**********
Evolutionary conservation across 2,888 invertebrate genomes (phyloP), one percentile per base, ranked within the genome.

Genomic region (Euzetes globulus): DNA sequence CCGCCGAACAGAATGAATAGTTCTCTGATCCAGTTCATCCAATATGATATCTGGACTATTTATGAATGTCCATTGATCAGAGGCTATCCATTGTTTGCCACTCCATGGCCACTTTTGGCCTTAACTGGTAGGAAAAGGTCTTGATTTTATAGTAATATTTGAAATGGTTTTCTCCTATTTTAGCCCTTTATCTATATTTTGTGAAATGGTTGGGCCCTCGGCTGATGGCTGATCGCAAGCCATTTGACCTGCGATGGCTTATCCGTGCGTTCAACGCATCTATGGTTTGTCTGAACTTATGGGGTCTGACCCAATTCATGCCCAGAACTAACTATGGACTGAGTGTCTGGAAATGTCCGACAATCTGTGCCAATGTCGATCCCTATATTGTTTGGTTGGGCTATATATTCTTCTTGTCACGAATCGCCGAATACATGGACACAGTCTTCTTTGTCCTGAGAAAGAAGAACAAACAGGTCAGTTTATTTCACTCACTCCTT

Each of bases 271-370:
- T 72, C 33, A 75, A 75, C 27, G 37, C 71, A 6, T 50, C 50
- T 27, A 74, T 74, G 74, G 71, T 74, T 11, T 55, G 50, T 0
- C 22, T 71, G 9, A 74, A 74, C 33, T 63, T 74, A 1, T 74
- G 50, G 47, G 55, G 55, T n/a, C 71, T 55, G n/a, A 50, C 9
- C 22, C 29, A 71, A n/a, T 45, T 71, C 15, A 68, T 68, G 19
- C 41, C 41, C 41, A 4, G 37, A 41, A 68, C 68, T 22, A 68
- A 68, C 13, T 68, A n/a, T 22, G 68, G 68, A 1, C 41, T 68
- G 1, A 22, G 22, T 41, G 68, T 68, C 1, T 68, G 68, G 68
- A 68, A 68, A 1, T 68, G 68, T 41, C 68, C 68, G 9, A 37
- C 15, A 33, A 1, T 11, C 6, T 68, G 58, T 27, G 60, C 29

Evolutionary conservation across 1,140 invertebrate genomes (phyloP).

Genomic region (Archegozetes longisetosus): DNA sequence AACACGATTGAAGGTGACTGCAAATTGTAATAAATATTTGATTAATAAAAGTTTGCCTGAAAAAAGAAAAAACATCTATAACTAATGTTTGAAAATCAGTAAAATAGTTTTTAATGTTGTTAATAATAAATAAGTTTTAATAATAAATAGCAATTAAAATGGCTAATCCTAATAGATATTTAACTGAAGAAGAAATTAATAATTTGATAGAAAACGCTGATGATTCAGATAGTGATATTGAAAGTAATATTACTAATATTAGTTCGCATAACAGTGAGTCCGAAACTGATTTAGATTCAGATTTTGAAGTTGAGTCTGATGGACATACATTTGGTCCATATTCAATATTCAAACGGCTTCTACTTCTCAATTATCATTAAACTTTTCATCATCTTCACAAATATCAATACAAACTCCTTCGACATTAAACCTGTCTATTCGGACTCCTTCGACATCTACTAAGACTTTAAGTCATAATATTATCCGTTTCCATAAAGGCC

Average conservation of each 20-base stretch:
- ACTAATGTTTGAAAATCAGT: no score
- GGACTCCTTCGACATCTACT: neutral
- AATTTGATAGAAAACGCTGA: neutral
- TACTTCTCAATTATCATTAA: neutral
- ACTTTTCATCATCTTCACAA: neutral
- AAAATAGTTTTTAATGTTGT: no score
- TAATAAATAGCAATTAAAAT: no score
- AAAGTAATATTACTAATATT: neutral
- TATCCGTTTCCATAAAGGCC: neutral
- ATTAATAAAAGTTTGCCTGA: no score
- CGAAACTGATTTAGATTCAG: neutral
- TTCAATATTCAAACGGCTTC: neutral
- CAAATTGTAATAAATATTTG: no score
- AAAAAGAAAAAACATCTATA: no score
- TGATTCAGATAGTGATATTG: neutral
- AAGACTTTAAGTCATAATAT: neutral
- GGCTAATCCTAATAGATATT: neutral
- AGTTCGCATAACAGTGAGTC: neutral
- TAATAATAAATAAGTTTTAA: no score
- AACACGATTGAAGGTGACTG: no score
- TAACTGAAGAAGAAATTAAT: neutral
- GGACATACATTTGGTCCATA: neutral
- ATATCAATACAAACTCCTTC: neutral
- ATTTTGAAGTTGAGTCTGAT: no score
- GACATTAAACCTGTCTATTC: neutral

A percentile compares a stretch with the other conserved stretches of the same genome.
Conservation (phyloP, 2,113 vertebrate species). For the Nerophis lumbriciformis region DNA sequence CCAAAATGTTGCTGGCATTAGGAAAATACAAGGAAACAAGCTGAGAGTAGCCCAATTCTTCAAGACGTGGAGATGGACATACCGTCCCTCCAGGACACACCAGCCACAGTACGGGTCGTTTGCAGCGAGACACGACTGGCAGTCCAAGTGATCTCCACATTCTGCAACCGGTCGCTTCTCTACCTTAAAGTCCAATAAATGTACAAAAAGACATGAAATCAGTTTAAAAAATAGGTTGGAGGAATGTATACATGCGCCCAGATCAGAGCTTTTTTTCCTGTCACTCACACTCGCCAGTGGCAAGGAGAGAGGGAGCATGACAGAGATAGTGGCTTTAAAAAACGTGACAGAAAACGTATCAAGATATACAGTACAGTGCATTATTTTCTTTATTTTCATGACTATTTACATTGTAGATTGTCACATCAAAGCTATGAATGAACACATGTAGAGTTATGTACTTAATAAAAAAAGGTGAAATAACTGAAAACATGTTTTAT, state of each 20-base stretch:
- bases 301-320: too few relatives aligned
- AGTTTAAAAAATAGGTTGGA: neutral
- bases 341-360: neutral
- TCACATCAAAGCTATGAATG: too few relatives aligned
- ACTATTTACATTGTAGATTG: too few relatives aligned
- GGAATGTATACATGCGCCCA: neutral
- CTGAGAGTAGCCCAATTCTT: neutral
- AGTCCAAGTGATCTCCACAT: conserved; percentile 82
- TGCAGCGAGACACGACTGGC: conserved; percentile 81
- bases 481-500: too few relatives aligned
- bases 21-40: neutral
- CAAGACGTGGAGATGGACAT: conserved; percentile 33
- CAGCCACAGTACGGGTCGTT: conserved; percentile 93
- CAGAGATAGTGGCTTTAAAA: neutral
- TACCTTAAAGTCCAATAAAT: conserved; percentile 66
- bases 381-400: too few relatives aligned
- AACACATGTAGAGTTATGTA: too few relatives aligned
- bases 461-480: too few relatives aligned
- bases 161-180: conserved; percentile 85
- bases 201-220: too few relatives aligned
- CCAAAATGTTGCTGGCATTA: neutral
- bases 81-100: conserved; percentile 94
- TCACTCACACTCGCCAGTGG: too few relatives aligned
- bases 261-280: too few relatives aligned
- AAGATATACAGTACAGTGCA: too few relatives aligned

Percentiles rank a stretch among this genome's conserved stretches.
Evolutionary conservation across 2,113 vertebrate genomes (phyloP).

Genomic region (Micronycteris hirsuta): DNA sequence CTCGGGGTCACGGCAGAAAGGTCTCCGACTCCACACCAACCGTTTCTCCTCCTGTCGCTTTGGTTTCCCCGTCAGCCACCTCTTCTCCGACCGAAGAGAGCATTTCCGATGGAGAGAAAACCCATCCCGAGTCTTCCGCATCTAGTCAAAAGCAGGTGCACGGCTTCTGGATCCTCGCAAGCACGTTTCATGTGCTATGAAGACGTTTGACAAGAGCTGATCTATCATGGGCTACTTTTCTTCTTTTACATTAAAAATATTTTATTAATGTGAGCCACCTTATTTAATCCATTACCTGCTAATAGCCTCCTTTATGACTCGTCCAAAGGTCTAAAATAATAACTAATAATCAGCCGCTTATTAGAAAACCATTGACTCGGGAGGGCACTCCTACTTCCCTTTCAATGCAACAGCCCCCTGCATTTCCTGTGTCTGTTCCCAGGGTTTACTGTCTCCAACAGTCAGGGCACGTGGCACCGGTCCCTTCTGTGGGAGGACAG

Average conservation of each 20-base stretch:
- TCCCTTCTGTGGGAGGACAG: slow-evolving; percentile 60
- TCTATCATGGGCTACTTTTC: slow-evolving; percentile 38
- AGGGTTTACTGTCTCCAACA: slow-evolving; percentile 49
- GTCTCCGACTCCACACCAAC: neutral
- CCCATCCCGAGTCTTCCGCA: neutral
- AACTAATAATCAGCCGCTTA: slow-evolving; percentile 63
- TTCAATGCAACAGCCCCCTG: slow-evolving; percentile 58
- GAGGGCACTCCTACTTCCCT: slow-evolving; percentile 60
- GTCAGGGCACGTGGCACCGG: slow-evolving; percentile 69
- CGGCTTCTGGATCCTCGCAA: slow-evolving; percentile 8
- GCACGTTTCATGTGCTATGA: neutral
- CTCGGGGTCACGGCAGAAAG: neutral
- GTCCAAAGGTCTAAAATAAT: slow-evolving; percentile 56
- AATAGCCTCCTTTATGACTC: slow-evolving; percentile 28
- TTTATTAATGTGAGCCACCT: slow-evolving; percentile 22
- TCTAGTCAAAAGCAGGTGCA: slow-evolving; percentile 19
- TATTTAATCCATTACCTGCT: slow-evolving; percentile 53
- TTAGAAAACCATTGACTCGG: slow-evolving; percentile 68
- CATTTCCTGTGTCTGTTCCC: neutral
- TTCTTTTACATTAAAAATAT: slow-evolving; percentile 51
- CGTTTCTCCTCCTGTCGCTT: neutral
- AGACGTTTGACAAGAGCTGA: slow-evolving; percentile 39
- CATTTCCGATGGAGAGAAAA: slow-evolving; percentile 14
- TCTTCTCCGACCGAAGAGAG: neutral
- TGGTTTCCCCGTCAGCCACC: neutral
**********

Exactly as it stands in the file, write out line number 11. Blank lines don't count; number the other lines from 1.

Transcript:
- G 1, A 22, G 22, T 41, G 68, T 68, C 1, T 68, G 68, G 68